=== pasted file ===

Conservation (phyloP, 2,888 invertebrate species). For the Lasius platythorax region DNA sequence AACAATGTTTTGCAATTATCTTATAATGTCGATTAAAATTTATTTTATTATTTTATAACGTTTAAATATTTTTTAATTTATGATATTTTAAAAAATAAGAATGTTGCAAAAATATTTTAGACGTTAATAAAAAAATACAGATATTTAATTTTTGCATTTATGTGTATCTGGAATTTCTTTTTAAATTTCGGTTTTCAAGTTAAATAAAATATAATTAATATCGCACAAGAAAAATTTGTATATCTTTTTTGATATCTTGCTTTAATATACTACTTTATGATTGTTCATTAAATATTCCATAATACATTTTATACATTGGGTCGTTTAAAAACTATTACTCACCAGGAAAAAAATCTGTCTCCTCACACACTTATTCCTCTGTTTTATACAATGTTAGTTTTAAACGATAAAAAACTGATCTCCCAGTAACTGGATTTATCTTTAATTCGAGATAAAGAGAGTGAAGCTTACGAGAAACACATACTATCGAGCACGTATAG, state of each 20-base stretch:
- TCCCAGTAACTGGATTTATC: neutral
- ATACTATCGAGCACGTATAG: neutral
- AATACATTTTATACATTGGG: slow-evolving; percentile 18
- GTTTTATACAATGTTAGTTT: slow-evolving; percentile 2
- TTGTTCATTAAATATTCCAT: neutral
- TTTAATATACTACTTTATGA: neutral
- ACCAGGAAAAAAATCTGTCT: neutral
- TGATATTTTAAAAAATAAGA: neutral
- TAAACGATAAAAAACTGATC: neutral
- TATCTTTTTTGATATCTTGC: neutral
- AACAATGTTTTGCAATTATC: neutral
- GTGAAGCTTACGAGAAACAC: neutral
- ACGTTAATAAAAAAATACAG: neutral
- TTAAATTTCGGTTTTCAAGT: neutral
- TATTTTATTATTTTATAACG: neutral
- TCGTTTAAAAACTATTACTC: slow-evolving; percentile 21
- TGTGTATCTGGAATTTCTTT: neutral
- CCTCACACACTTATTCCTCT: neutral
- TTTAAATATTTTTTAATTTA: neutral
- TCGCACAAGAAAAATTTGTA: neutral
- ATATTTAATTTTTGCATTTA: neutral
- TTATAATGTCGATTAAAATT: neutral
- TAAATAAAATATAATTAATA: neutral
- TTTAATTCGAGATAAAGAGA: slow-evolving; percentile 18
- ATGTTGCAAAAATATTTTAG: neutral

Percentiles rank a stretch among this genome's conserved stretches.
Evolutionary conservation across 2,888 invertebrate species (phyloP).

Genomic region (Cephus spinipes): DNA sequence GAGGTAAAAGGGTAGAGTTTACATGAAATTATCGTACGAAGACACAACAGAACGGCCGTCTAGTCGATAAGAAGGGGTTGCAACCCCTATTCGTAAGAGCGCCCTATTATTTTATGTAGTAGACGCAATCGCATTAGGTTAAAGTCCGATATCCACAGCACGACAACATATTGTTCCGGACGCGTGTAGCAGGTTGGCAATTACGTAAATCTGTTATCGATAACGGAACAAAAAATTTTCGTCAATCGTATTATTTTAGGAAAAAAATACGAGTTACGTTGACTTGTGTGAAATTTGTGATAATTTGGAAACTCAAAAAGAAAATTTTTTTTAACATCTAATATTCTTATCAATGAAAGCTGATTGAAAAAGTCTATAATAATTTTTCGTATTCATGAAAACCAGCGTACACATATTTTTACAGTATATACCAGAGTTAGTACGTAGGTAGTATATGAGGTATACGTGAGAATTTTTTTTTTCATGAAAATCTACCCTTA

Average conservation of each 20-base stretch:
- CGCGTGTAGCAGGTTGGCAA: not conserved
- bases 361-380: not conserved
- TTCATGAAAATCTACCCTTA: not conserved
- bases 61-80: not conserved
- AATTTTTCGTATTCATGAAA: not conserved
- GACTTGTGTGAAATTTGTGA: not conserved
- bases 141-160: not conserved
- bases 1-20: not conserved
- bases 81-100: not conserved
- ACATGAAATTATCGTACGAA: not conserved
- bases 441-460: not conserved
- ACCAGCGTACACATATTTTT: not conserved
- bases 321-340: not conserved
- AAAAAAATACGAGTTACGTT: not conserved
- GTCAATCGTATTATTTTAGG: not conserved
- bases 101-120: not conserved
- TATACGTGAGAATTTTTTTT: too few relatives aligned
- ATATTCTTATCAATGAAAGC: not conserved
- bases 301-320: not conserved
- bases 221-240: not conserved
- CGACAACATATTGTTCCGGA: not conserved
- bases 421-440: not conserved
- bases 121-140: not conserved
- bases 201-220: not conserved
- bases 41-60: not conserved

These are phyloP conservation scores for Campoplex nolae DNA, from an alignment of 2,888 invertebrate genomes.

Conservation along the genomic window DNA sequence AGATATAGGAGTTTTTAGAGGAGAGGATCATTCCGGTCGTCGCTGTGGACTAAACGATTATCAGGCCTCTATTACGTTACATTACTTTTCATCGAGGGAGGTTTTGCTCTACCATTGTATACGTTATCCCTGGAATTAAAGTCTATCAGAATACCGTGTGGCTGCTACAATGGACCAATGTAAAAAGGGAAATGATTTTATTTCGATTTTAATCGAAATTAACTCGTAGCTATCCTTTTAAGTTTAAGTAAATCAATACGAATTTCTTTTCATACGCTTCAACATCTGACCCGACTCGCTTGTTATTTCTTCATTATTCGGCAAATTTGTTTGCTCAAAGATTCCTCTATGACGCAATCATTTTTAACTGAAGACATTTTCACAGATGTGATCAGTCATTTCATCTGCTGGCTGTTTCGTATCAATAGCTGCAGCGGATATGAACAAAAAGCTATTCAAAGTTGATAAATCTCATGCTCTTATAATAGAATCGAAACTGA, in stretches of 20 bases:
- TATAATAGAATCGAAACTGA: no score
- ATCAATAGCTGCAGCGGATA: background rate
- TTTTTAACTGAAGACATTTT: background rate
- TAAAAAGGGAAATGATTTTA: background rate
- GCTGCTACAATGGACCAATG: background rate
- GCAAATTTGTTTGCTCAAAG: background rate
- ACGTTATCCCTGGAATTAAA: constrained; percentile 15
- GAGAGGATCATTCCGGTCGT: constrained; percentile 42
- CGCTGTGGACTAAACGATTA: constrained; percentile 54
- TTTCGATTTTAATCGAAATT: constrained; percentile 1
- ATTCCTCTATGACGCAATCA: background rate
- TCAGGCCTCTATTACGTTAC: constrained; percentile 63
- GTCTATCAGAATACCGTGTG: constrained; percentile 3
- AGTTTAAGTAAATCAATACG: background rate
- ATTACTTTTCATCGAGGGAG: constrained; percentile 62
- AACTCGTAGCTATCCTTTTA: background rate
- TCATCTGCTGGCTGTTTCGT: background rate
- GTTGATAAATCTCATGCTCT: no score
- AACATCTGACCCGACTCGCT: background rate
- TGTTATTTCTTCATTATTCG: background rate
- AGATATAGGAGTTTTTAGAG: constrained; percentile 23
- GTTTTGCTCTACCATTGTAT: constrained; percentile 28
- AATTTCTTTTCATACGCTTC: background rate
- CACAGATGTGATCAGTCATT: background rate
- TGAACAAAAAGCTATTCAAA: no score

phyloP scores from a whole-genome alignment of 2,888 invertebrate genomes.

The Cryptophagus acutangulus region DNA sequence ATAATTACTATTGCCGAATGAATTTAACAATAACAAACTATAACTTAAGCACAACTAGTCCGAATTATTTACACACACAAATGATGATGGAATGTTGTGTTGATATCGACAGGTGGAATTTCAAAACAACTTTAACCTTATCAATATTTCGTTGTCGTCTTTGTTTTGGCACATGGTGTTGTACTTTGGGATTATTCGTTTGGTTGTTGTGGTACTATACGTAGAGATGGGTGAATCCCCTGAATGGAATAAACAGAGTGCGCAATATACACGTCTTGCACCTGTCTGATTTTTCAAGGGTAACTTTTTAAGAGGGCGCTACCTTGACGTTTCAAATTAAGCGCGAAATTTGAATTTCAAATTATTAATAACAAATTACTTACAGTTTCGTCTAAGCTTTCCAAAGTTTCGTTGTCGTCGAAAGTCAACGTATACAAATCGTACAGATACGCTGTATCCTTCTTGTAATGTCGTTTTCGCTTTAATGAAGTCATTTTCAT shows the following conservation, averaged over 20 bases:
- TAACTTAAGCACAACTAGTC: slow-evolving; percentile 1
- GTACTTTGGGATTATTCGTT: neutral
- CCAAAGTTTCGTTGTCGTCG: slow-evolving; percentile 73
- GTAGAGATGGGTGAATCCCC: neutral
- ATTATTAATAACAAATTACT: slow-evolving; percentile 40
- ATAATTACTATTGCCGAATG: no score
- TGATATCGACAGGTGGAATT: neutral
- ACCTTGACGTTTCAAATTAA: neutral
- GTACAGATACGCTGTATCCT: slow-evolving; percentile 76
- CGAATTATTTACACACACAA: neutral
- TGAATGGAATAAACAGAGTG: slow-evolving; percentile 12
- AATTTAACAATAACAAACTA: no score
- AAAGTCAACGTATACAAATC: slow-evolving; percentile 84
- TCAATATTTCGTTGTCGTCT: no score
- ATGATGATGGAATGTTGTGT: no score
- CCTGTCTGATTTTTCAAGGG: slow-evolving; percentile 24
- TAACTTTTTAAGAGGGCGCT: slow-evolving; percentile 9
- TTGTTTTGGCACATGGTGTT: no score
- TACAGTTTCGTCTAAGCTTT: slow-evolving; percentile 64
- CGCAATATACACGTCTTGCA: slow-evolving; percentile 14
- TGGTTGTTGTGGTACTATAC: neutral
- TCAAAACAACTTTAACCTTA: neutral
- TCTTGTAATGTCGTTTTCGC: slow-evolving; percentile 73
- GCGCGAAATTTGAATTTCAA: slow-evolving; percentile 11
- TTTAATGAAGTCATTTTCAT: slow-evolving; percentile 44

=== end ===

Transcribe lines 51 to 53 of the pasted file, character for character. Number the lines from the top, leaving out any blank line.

- CGACAACATATTGTTCCGGA: not conserved
- bases 421-440: not conserved
- bases 121-140: not conserved